The Fujifilm F31fd was a tipping point. I owned or used several digital cameras before but I always grabbed back to Kodak Portra. In 2008 on a long trip to Patagonia I decided to leave my DSLR at home and take my Mamiya 7 and the F31fd instead. The Fujifilm files were used as a reference for the large Mamiya prints. Here are five of them that I once send to a tv program and now are eternally floating around in Flickr cyberspace.

https://www.flickr.com/groups/vpro_beagle/pool/sretlow

+1 for the original 12MP X100. Prefer it to my other X-Trans Fujis, an X-Pro1 and XT10. The colours are better but so is the acuity from the capable f/2 lens. It is interesting that Fuji's wonderful X series lenses can't rescue, in my eyes, X-Trans files from mediocrity.

Another camera I still like the images from (but sold it a while back) is the original Olympus m43 E-P1. At base ISO with the Panasonic 20mm f/1.7 lens the images were great. Perhaps 12MP was the magic number for APS-C sensors?

Some lovely photos in these comments. Ken N mentioned the Olympus E-1. That was the Kodak sensor and Kodak software -- the master class which has guided Olympus cameras (at least 43 and m43 cameras) ever since.

Cheers, Geoff

Another fan of the original 5D ... and the first of the line, the D30. I presume its to do with the low pixel density of these sensors - they images are very silky.

But I'm also very fond of my current Oly EM-1 -certainly the most "film like" of any digital camera I've owned, esp. in B&W. Not that being like film is necessarily a good thing :)

What a great collection of writing and pictures! I do love my Pentax K200D. But, I really have a hard time consistently producing colour images that I like because I don't feel that I have a good eye for colour. Perhaps we could have a discussion in which people who've produced some of the lovely images shown here could share, generally, how they produced them. In camera or out, for example.

[Hi Julian, Take heart, Ansel Adams was reputed to not have a good eye for color either. You know his solution. All best, Mike]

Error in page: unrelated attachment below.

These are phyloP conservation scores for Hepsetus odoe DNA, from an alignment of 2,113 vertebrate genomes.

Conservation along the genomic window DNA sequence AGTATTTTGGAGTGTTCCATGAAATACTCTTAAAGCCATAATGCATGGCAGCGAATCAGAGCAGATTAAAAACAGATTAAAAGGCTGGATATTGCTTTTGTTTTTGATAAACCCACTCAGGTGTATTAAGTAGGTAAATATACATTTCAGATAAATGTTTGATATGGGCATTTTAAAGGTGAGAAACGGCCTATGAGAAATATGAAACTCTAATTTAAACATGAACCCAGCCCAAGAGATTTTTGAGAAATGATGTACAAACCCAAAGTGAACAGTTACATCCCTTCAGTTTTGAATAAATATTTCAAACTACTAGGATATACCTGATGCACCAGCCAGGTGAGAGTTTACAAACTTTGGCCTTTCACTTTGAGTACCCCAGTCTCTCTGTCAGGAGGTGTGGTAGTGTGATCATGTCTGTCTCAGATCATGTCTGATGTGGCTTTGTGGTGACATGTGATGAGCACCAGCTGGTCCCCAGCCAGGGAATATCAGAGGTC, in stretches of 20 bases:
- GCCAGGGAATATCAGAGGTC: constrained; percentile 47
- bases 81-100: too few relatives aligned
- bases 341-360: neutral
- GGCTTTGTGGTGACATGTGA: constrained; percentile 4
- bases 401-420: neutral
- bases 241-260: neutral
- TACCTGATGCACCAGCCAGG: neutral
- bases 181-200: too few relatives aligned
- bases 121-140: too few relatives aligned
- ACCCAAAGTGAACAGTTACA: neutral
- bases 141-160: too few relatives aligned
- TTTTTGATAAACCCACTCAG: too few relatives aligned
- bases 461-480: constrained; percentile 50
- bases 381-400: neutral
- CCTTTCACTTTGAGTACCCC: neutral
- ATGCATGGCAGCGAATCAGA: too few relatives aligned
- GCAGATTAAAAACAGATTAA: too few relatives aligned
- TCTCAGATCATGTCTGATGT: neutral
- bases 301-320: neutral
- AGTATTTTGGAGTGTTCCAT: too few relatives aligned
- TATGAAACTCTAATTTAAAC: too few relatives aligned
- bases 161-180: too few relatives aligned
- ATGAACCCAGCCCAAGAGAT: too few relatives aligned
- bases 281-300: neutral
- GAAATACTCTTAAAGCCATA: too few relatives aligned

Another vote for the quirky Ricoh GXR with the 12mp no AA filter M mount that I still use with my 35mm Summicron. I affectionately refer to it as my poor man's Leica. Most of my Leica friends are surprised by the image quality.

https://flickr.com/photos/85492092@N03/sets/72157656036799563

I feel quite sentimental about my first digital camera, which was also my first camera ever: an Olympus C-2000 that a friend bequeathed to me early in 2004 when he upgraded to the C-3000. Not sure about those model numbers, the aging brain here is losing its ability to recall that level of detail, but the "C-2000" was a 2 MP beauty and some of the best (subject, composition) pictures I've ever taken were made with it in the first flush of passion for my new-found, uh, passion. I still have it, and occasionally play with it.

BUT: the most beautiful images ever were those from my first "real" camera, which I got about six months later: an 8 MP Olympus 8080. I still marvel at them, sometimes they seem so tasty I just want to lick them.

I'm sorry I ever sold it; it would be ideal for a walking around camera, which my present FF gear is not. And despite all the marvelous things the present gear can do that would have been utterly impossible with the 8080, it's never delivered images that have the same (to my probably eccentric eye anyway) lusciously sensual appeal as the 8080's.

I was always pleased with the results I got from a Nikon D70 I had - I also had the 18-70 DX lens.